Your Plan for Great Public Schools

The community has spoken. You have spoken. Yes, you. And you’ve had some pretty amazing ideas about what our public schools can be and how we can get there.

Together we’ve asked: How do we make all the public schools in Pittsburgh into great schools, schools that any family will happily send their children to, and that students will want to attend? At the same time, how can we address the long-standing disparities in our city, with far too many families living in poverty and students of color lacking equitable access to opportunities? Well, it turns out the community has a plan.

Over the past several years, literally thousands of people have participated in town hall meetings, rallies, community forums, lectures, street demonstrations, panel presentations, vigils, meetings with policy makers, teach-ins, trips to Harrisburg, public protests, and social media actions. To create a truly community-based vision for our public schools, you gave your input through these neighborhood events, as well as post card drives, petitions, numerous on-line discussion formats, and a large community survey. Volunteers, including several parents from Yinzercation, put all this together in an exciting new report, just released by our coalition Great Public Schools (GPS) Pittsburgh.

I highly encourage you to grab a cup of your favorite beverage and enjoy this concrete, positive, evidence-packed, attainable vision for our schools: “Great Public Schools for All Pittsburgh Children: A Community-Based Plan.” In a nutshell, here’s what you said: We believe that making schools the hearts of our neighborhoods is the most important improvement we can make in the coming years. Students and families deserve community schools that level the playing field and provide access to programs, services and resources that help them succeed in school and in life. We believe that all students ought to have equal access to education, including homeless children, children in foster care, children in residential placements, children with disabilities, immigrant students and English language learners.


1. Re-imagining Schools at the Center of Our Communities

  • Meet multiple student and community needs.
  • Schools as social and cultural centers.
  • Collaborate with communities as partners.
  • Protect schools as valued public assets.

2. Rich, Culturally Relevant Curriculum and Programs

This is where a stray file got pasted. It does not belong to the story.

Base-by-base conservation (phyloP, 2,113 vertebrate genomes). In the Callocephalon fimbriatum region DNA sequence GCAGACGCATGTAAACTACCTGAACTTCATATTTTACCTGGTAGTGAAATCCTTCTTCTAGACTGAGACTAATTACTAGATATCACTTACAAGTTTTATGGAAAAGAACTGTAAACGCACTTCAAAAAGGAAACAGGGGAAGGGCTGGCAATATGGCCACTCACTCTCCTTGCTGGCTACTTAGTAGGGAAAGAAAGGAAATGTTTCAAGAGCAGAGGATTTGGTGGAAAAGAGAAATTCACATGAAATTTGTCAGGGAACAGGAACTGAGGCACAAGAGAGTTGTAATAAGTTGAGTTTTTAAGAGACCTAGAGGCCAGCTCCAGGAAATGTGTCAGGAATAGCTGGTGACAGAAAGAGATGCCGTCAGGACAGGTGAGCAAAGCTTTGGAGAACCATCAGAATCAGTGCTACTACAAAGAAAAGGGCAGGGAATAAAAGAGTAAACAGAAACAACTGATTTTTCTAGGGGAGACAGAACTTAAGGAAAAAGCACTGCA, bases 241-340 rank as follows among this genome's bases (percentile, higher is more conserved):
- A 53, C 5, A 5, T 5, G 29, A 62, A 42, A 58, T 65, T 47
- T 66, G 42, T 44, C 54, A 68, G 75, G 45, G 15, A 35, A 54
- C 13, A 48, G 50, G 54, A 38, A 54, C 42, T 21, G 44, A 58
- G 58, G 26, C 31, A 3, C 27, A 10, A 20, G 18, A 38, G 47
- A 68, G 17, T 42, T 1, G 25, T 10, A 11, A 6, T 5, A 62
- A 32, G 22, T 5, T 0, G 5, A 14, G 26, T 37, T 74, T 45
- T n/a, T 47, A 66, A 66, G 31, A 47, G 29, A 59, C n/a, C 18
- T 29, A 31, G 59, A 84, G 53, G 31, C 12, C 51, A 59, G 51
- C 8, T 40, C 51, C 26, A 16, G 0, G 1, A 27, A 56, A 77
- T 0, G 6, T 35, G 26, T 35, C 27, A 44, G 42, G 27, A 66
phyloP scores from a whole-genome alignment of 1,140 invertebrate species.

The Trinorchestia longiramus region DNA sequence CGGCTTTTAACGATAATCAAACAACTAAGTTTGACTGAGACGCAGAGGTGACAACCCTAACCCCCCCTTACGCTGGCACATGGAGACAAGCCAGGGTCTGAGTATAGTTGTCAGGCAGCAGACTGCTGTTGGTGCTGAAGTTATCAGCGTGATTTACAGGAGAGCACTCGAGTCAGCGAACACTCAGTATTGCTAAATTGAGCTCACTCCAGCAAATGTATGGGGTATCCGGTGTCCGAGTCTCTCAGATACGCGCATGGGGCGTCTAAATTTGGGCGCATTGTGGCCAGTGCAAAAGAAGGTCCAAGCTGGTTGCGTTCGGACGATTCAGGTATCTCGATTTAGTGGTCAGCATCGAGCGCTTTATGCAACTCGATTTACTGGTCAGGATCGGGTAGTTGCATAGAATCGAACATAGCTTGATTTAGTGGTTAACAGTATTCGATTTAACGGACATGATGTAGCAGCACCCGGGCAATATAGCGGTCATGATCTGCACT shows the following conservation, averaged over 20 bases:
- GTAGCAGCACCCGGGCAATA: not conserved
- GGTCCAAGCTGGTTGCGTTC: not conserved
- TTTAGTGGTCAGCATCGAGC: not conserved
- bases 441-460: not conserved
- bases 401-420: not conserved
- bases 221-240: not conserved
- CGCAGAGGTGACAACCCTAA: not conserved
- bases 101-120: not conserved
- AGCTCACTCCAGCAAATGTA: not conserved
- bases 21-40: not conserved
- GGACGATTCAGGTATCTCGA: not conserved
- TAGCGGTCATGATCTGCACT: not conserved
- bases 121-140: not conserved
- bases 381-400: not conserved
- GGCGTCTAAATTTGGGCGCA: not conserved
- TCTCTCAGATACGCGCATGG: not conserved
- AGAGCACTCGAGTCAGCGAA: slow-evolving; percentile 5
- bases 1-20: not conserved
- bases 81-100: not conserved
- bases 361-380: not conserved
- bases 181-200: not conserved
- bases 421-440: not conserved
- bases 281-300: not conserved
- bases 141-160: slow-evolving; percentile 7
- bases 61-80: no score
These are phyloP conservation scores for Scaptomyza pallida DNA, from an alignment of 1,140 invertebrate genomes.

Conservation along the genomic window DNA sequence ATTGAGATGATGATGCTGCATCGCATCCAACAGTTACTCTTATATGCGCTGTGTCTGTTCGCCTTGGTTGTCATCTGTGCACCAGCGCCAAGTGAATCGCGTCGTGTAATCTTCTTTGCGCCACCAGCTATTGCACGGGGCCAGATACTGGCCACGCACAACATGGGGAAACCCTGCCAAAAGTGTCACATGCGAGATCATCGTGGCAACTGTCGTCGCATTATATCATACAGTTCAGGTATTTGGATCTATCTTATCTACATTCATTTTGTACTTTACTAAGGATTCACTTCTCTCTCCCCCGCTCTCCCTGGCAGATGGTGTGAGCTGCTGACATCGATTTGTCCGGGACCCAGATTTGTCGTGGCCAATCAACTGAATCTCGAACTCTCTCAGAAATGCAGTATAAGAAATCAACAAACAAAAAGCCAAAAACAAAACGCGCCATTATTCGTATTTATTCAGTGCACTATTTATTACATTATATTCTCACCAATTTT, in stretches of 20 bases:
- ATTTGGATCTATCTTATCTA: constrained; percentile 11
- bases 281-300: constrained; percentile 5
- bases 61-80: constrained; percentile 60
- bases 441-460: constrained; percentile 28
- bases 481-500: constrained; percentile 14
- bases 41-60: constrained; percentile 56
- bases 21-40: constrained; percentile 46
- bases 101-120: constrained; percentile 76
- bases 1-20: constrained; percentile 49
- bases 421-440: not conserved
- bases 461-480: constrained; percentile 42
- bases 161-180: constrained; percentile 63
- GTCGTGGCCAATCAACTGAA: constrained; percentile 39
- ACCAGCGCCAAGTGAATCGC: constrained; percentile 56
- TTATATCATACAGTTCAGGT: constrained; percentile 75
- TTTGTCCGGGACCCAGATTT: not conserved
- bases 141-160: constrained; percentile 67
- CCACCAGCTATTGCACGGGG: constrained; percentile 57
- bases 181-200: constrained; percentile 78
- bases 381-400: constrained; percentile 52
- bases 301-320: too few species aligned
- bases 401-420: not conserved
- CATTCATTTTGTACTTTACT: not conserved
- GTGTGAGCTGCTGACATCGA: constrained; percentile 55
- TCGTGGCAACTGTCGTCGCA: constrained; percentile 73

• Full art, music, science, history and world language programs.
  • A full-time, professional librarian in every school.
  • A full and varied athletic program.
  • The reduction of high-stakes testing for our children.

3. Focus on Student Learning

  • Smaller class sizes.
  • Differentiated instruction.
  • Provisions to meet the special education needs of all our students.
  • Well-funded and widely available tutoring programs.
  • A high-quality, well-supported teacher in every classroom.

4. Early Childhood Education

  • Expanded early childhood learning opportunities.
  • Maintenance of full-day kindergarten.
  • More rest and play time for kindergartners.

5. School Climate

  • Adequate daily recess for all students.
  • A nurse in every school, every school day.
  • Appropriate number of social workers and guidance counselors.
  • Bullying prevention programs in every school.
  • Fair and nondiscriminatory disciplinary policies.
  • Positive behavior support and restorative justice.
  • Authentic parent engagement.

By committing ourselves to a community schools strategy, we are able to promise all Pittsburgh students what they deserve: a rich, diverse, culturally relevant curriculum; schools in which they are safe, respected and valued; highly qualified teachers who are given the resources and support they need; full arts and athletic programs; smaller class sizes; a reduction in high-stakes testing; dedication to equity, inclusion and racial justice; and so much more. If our district—and we as a city—can make this commitment, we have the opportunity to inspire all of our children and instill in them a lifelong passion for learning.


Implementing a Community Schools Strategy

  1. Build awareness across the city.
  2. Develop a citywide task force.
  3. Design a five-year plan.
  4. Evidence of community school effectiveness.
  5. Funding for community schools.

Finding New Revenue for Our Children

  1. Engage the entire community in a concerted effort to restore the state budget cuts.
  2. Lobby for a fair funding formula.
  3. Work with state legislators for charter reform.
  4. Work with the city of Pittsburgh to find mutually beneficial solutions.
  5. Ensure that everyone pays their fair share.
  6. Consider a small local tax increase.
  7. Work with federal legislators to end sequestration.
  8. Explore alternative sources of revenue with existing resources.
  9. Partner with local foundations, businesses and community organizations.

I encourage you to read the report for full details on our collective vision and proposed solutions. And stay tuned for more events coming soon where you can continue to be a part of this crucial conversation and help shape the future of public education in Pittsburgh. You can help today by sharing this summary and full report with your friends and colleagues. Thank you!


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